This thesis investigates the factors that determine demand for healthcare in Ghana by placing emphasis on price, income, and opportunity cost (the price of time). The study uses data from the sixth round of Ghana Living Standards Survey (GLSS 6) conducted in 2012/2013. The thesis is organized in a paper-based approach. The first paper aims at finding the sensitivity of demand for healthcare services to price and income, as well as finding the benefit incidence of the payment for healthcare services in Ghana. The paper estimates how changes in price and income of the consumer affect their demand for a particular healthcare provider – public, private and alternative healthcare, and concludes that overall, demand for healthcare is found to be price and income inelastic. That is, price and income elasticities of overall healthcare provider were estimated to be -0.016 and 0.01 respectively, indicating that demand for healthcare is less sensitive to changes in both price and income. The three types of healthcare – public, private, and alternative healthcare services are all price and income inelastic, though the coefficient of alternative healthcare is not statistically significant. A concentration index of 0.119 shows that payment of healthcare services in Ghana fall on the rich more than the poor. Based on the findings that there exist inequality and inequity in demand for healthcare measured by healthcare payment, it is recommended to policymakers to restructure the health system in such a way that such inequalities and inequities are removed or reduced substantially. Unlike the traditional Price Theory where demand for a commodity is largely determined by price and income, demand for healthcare in Ghana is found to be less sensitive to changes in price and income after controlling for the National Health Insurance Scheme. This suggests that in an attempt to find the determinants of demand for healthcare services, more attention should be given to other influential factors such as health insurance. iii Following from the conclusions of the first paper, the second paper then investigates the effect of the National Health Insurance Scheme on demand for healthcare. The finding is that enrolment onto the National Health Insurance Scheme (NHIS) increases healthcare utilization. Using Propensity Score Matching, the predicted probability of the effect of NHIS on healthcare utilization is 0.243 but decreases no care by the same magnitude (-0.243). In terms of where the individual seeks healthcare, the predicted probabilities for visiting public, private, and alternative healthcare providers are 0.231, 0.014, and -0.002 respectively. This means that NHIS increases public and private healthcare but decreases alternative healthcare utilization. People who sought healthcare did so for the purposes of treating illness, injury, check-up and follow-up, childbirth-related issues (prenatal, delivery, and antenatal), and vaccination. The Propensity Score Matching (PSM) predicted probability for treating illness, injury, check-up, childbirth-related issues, and vaccination purposes are 0.022, -0.001, 0.009, 0.002, and -0.032 respectively. The interpretation is that enrolling in NHIS increases healthcare utilization to treat illness, check-up, and childbirth-related purposes, but decreases utilization for injury and vaccination purposes. The PSM predicted probability of the effect of NHIS on out-of-pocket payment is -6.309. This means that NHIS decreases out-of-pocket payment by 6.309. The findings, therefore,suggest the importance of improving the National Health Insurance Scheme to increase access to healthcare. The National Health Insurance Scheme was established in 2003 with the aim of reducing the cost of healthcare provision and increase access to healthcare. However, the paper finds that even when the price is assumed to be “zero”, there still remain some economic costs for choosing a particular healthcare provider over the other. This is called the price of time or opportunity cost. In analyzing the effect of the price of time on choice of healthcare provider, the study finds that travel time and waiting time have a significant effect on the choice of iv healthcare provider, but not travel cost. An hour increase in the time taken to travel to the healthcare facility is likely to decreases the probability of seeking healthcare from public modern, private modern, and chemical shop by 3.1, 0.5, and 3.6 percentage points. The effect of the time spent at the healthcare facility on the choice of a particular healthcare provider is also significant. For instance, if waiting time increases by 1 hour, the effect on visiting public modern and traditional health centers will increase by 6.0 percentage points and 1.3 percentage points respectively. However, the effect on private modern and chemical store will be a decrease in probabilities by 5.0 and 2.8 percentage points respectively. Based on the findings of the study, it is recommended to policymakers to institute measures aimed at reducing the cost of providing healthcare, increasing access to healthcare especially to the poor, and also raising incomes of consumers. Health insurance is found to significantly increases healthcare utilization and decrease out-of-pocket payment. Therefore, the National Health Insurance scheme should be well resourced in order to provide quality services to subscribers, and also encourage the poor to enroll. It is also recommended to policymakers to make effort to decrease travel time and waiting time at the health facilities in the country to improve healthcare delivery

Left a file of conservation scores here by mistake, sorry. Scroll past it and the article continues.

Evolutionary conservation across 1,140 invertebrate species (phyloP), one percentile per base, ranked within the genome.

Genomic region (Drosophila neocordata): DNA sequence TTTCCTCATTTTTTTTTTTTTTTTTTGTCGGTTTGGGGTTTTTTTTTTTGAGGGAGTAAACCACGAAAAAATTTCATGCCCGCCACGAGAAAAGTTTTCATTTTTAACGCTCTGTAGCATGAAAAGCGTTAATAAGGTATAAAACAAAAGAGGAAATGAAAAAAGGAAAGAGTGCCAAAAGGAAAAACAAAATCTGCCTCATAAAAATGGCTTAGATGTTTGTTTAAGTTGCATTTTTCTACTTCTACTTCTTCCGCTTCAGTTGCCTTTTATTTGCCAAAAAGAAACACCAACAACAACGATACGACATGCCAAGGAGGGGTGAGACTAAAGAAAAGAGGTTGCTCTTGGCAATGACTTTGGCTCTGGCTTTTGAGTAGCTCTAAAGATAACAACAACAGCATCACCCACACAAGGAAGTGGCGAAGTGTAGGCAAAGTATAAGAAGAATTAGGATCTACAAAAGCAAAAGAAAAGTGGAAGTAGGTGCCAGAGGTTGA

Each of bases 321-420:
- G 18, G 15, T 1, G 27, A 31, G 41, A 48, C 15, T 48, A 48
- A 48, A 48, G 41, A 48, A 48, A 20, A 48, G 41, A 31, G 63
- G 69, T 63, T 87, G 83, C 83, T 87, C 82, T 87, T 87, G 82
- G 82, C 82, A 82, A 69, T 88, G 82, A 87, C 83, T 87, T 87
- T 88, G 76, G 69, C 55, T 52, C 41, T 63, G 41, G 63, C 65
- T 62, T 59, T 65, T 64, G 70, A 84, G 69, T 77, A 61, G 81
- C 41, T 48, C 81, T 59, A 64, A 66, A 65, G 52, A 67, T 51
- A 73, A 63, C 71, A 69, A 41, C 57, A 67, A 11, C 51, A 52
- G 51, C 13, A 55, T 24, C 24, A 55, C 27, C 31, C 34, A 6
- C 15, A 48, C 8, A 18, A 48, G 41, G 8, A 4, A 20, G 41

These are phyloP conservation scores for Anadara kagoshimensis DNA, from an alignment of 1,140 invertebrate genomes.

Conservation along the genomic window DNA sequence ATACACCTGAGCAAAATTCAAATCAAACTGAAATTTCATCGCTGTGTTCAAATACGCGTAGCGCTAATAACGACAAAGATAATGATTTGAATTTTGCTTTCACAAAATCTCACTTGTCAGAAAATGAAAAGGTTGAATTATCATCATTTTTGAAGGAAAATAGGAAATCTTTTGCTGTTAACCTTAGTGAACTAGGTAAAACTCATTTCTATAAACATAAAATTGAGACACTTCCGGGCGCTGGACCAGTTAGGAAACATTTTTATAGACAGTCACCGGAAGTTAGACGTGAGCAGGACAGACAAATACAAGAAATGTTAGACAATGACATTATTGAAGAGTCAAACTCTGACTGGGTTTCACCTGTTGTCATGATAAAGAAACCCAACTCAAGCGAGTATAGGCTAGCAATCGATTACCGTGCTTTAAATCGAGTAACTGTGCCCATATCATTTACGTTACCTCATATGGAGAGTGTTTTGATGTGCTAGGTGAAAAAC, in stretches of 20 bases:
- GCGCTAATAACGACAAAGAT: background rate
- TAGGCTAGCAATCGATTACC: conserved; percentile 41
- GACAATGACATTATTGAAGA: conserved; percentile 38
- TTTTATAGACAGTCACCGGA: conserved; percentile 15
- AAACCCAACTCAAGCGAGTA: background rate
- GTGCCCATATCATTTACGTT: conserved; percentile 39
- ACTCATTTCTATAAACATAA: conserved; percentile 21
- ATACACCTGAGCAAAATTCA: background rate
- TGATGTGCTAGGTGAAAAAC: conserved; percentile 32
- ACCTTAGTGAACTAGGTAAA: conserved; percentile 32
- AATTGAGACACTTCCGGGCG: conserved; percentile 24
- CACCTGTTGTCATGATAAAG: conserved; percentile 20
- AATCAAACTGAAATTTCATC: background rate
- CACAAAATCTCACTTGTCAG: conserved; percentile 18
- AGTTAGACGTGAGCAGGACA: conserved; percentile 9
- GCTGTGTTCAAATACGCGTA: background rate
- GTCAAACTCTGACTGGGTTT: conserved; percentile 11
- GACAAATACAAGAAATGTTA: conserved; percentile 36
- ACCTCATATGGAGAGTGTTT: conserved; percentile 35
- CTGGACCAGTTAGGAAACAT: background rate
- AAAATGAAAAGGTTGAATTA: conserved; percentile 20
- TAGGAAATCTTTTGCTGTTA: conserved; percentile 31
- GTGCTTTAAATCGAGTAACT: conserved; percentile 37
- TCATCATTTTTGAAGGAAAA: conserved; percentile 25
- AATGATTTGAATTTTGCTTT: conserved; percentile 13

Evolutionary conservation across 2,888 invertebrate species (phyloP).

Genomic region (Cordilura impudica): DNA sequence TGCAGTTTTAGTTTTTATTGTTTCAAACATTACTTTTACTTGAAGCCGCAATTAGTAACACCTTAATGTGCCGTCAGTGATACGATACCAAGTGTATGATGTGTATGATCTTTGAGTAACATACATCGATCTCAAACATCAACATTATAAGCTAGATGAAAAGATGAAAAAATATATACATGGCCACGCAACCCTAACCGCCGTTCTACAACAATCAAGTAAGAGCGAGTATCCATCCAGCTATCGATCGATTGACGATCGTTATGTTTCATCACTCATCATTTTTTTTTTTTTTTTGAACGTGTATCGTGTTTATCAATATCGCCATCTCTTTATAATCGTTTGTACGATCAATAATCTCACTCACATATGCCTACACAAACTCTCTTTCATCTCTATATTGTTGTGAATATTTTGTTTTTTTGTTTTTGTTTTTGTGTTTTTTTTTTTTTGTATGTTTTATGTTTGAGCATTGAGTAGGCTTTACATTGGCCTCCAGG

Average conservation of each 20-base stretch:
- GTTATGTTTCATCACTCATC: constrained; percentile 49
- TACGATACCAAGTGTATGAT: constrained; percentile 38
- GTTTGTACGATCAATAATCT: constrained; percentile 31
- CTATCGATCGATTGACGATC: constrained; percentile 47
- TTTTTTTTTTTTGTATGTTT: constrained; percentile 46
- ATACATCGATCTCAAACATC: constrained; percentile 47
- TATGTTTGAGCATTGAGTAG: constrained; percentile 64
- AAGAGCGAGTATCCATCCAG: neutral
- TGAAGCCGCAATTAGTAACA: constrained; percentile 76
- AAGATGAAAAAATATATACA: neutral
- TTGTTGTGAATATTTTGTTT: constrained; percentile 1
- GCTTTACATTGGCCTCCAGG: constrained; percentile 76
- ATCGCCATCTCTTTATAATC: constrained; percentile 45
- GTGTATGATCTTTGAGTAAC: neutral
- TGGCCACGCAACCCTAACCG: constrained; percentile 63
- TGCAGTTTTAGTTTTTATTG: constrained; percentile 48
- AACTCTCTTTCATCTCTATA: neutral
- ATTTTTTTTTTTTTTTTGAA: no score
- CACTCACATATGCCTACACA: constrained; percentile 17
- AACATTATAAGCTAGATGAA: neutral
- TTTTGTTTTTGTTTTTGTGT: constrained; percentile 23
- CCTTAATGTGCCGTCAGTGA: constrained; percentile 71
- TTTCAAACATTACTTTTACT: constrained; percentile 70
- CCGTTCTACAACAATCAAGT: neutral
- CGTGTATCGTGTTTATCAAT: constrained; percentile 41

SARKODIE, A (2021). Demand and Benefit Incidence of Healthcare Services in Ghana. Afribary. Retrieved from https://afribary.com/works/demand-and-benefit-incidence-of-healthcare-services-in-ghana
SARKODIE, ADU "Demand and Benefit Incidence of Healthcare Services in Ghana" Afribary. Afribary, 04 Apr. 2021, https://afribary.com/works/demand-and-benefit-incidence-of-healthcare-services-in-ghana. Accessed 10 Dec. 2023.
SARKODIE, ADU . "Demand and Benefit Incidence of Healthcare Services in Ghana". Afribary, Afribary, 04 Apr. 2021. Web. 10 Dec. 2023. < https://afribary.com/works/demand-and-benefit-incidence-of-healthcare-services-in-ghana >.
SARKODIE, ADU . "Demand and Benefit Incidence of Healthcare Services in Ghana" Afribary (2021). Accessed December 10, 2023. https://afribary.com/works/demand-and-benefit-incidence-of-healthcare-services-in-ghana